Managing stress through a healthier workplace

Studies show that the average person has 150 undone tasks that are cluttering their thoughts and occupying their minds on a daily basis. From work assignments to home chores, personal tasks involving family members to financial matters — we are constantly trying to toggle back and forth among a never-ending list of to-do items. Imagine if your mind were like a computer desktop with 150 different windows open at any given time. Identifying which window to close first would be a daunting task, right?

This level of mental clutter often leads to stress because we are worrying about the things we haven’t done and the consequences of not finishing these tasks. And so begins a vicious cycle of thought, stress and more stress. This can be particularly apparent in the workplace, where unfinished assignments can affect our job performance and productivity, which in turn can have significant consequences.

Enlightened employers have begun to realize that helping employees manage stress and learn how to be resilient in trying times can ultimately produce long-term benefits for their company as a whole. In fact, in 2015, more than 80 percent of employees said they participated in a workplace wellness program to manage their stress. But reducing stress goes beyond offering short-term programs. There are numerous steps employers can take with their physical environment that will help to create a nurturing, low-stress workplace including:

  1. Consider using building elements like lighting that can help people feel more alert. When people feel tired, they tend to feel stressed more easily because the brain makes errors and become less efficient when it’s tired. People in turn tend to feel stressed when they make mistakes.
  2. Incorporate markers of life into the workplace. Plants and greenery are common fixtures in most offices, but open floor-plan workspaces can also help reduce stress. And, while this isn’t feasible for every business, a growing number of offices have begun to allow employees to bring their pets to work as a way to manage stress. Such markers of life tell your brain there are no predators around you, so they’re innately less intimidating and more relaxed.
  3. Encourage employees to take a short break every two hours; that’s about as long as your brain can function at full tilt without needing to recharge. Whether that’s encouraging a quick walk around the office (inside or out), or creating a relaxing break area where employees can escape for a brief break.
  4. Give employees easy access to water and encourage them to stay hydrated throughout the day. Dehydration decreases cardiac output, which means less blood goes to the brain, and it gets tired and stressed more easily.
  5. Make it easy and acceptable for employees to get up and stretch and move throughout the day. This releases endorphins and healthy chemicals that help your body counter its involuntary stress response. Think about the type of office furniture you use and the physical layout of your office: do employees have the option to stand, walk, move and stretch?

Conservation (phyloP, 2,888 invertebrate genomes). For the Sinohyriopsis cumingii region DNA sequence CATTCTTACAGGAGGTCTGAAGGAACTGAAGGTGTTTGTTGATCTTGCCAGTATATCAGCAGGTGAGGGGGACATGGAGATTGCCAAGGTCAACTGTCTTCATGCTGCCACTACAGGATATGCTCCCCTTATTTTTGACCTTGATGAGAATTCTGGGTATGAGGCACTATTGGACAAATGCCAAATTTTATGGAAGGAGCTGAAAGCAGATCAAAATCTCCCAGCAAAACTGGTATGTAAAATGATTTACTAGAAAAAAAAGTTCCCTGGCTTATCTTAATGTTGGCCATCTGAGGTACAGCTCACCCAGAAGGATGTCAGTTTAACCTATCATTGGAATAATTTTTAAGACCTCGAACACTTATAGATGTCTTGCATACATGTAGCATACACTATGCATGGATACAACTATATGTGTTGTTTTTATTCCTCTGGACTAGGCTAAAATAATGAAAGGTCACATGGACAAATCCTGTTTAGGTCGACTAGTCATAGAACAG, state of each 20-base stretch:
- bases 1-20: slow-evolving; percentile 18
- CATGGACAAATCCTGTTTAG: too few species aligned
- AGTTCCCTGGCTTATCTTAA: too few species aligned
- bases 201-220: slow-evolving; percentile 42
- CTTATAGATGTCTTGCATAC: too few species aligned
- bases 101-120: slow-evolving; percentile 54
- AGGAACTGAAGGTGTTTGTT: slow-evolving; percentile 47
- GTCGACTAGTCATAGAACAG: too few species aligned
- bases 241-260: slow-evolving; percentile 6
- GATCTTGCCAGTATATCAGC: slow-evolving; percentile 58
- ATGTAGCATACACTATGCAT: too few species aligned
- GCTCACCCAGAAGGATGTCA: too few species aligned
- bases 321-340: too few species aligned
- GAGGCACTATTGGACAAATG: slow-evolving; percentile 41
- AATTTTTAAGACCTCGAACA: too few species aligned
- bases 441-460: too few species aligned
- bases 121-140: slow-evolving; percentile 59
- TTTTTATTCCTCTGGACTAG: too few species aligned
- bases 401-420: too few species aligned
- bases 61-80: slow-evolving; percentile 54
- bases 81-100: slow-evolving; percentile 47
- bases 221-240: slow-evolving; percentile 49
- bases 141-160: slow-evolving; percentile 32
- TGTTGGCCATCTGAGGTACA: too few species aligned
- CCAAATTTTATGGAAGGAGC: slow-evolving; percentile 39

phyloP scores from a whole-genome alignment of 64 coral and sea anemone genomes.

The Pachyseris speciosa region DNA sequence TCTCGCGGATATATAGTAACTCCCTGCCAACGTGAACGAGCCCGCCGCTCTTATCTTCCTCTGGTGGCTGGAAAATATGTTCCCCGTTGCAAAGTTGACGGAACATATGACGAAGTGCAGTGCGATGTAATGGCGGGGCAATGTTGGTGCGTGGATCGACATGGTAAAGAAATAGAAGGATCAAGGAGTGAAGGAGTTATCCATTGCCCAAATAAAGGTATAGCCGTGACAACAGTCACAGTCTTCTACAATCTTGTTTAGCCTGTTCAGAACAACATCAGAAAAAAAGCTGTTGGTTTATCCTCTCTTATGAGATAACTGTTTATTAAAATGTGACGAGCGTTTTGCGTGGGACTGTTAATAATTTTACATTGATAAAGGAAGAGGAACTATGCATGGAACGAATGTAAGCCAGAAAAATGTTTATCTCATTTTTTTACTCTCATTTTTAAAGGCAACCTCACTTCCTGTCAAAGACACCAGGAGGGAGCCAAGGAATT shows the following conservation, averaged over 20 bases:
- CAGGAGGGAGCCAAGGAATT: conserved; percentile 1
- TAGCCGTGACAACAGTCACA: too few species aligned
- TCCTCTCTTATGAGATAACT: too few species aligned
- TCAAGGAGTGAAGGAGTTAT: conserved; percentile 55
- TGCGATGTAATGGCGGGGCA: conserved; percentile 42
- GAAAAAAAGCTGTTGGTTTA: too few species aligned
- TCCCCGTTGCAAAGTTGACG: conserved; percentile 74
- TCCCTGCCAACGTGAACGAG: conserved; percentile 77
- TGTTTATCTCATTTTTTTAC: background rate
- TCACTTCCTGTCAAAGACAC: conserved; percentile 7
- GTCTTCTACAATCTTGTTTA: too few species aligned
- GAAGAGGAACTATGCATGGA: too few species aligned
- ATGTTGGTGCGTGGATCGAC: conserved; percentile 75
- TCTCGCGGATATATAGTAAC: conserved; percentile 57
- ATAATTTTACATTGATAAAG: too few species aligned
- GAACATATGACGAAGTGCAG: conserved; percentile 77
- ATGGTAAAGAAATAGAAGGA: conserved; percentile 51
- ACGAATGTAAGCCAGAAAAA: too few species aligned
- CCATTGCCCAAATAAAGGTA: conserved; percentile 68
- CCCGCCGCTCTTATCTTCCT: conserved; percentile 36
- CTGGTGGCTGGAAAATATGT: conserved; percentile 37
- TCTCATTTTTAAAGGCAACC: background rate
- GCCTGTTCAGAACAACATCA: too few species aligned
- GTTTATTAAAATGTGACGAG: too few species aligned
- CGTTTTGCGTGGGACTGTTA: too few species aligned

6. Consider playing music or allowing employees to listen to their own music while working. Upbeat music can trigger a surge of dopamine that makes you happy and that can have lasting effects.

The Well Living Lab, a collaboration of Delos and Mayo Clinic, is studying how factors such as these affect human performance. Its first research study on this had employees relocating from their regular workplace to the Well Living Lab in a simulated office setting where they spent 18 weeks. During this time the Well Living Lab research team assessed reactions to conditions in which acoustics, lighting and temperature were manipulated in numerous combinations. The eight employees wore wearable devices and embedded sensors throughout the lab and researchers measured physiological changes (such as change in heart rate, skin temperature and moisture) that indicate an increase in stress. They also had participants complete surveys about their days and the conditions.

Findings showed that the employees were most uncomfortable when they became cold and they reported that being cold made it difficult to get their work done. They also reported dissatisfaction when they could hear conversations or experienced loud white noise and when they did not have window views or daylight. When they were cold, did not have natural daylight and could not look out a window, they experienced negative moods both at work and at home.

Conditions they found unfavorable caused them to feel less happy and energetic, more distracted, and it took more energy for them to go about their day-to-day lives. They also reported they were able to sleep better on nights when they experienced blue-enriched electric lighting at work.

The Well Living Lab is leading efforts to scientifically understand how indoor environments can be transformed to optimize health and well-being.